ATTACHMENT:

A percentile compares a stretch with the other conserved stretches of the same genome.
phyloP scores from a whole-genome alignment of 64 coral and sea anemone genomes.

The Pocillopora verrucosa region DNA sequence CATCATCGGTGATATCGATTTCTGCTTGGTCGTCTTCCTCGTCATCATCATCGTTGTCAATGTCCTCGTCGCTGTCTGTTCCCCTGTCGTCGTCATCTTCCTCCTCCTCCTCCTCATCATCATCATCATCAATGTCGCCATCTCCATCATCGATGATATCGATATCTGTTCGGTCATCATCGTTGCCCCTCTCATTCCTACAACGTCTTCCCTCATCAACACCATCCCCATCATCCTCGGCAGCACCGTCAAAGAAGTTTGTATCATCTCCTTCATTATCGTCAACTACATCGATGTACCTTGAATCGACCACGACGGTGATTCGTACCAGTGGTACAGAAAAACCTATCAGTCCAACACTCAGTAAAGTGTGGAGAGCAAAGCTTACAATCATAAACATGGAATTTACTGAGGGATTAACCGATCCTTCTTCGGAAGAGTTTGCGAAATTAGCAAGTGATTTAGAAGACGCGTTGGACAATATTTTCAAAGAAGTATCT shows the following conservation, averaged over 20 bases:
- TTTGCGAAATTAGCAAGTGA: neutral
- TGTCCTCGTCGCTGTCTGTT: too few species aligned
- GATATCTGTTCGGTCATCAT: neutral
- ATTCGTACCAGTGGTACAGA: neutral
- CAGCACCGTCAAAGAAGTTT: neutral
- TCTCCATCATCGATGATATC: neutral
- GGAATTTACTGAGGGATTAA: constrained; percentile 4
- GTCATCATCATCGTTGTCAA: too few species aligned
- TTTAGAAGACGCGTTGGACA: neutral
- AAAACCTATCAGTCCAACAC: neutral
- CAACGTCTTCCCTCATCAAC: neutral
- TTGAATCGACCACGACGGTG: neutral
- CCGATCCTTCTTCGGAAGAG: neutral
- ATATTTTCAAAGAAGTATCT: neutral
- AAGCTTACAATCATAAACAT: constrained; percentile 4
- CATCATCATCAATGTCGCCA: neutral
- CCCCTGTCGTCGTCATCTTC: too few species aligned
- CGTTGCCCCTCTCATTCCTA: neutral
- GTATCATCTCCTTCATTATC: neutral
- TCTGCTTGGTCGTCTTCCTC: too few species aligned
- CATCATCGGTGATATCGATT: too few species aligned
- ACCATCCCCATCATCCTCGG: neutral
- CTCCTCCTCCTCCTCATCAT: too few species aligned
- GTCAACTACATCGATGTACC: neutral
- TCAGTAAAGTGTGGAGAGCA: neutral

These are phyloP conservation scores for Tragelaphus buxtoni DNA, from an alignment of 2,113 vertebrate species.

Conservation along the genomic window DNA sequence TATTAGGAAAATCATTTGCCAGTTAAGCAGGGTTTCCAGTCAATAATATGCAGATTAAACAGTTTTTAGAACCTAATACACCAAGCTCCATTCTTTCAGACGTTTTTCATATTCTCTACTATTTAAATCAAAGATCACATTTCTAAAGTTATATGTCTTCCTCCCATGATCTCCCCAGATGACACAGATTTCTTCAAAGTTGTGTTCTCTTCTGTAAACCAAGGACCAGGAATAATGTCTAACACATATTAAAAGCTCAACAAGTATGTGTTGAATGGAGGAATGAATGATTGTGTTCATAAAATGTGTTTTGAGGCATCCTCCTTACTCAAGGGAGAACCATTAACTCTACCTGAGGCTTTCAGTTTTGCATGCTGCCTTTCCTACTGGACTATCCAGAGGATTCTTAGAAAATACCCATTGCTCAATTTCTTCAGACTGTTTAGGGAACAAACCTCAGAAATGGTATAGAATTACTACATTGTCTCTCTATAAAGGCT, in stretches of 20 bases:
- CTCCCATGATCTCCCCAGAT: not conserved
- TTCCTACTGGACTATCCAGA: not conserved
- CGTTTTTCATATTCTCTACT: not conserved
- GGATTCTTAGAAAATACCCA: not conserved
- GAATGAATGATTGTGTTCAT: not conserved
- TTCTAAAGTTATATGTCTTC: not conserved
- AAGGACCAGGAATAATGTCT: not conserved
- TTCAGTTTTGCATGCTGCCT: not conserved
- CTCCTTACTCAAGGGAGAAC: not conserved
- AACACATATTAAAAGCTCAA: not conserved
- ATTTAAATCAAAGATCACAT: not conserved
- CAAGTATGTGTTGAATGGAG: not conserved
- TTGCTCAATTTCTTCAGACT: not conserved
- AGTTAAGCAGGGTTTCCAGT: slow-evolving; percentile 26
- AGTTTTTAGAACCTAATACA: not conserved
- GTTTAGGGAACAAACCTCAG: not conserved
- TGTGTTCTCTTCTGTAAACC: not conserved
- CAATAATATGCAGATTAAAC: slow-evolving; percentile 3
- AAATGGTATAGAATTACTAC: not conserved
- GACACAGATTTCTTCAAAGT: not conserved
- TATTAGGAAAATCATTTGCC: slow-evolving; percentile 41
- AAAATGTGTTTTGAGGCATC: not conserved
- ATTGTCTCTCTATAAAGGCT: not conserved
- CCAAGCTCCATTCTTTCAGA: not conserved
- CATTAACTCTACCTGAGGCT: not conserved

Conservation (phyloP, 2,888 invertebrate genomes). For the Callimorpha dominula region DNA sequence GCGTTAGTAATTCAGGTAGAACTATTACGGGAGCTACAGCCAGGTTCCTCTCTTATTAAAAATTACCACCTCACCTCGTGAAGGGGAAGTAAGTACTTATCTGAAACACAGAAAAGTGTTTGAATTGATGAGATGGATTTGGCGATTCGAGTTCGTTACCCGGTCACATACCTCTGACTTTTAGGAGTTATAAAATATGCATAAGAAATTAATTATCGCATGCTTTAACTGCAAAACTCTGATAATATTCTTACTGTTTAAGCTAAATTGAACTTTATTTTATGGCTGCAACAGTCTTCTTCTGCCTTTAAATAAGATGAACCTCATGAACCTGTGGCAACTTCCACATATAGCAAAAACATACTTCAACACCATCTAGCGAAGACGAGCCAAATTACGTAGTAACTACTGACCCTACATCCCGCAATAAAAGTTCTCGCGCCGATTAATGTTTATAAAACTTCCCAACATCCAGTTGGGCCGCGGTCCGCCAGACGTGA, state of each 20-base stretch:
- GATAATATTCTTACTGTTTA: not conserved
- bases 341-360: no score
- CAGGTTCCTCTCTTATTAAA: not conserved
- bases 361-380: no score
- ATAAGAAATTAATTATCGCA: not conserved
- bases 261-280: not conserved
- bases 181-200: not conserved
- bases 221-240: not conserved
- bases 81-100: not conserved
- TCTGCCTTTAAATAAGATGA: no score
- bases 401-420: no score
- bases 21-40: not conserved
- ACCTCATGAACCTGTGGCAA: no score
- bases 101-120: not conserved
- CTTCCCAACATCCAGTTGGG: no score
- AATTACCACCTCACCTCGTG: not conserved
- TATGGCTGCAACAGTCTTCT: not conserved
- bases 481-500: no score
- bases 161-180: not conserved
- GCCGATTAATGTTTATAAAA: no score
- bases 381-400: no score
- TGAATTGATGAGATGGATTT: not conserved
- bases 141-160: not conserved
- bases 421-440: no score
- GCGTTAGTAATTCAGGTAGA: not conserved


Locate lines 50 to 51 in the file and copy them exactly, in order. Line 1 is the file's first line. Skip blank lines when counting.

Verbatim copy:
- GACACAGATTTCTTCAAAGT: not conserved
- TATTAGGAAAATCATTTGCC: slow-evolving; percentile 41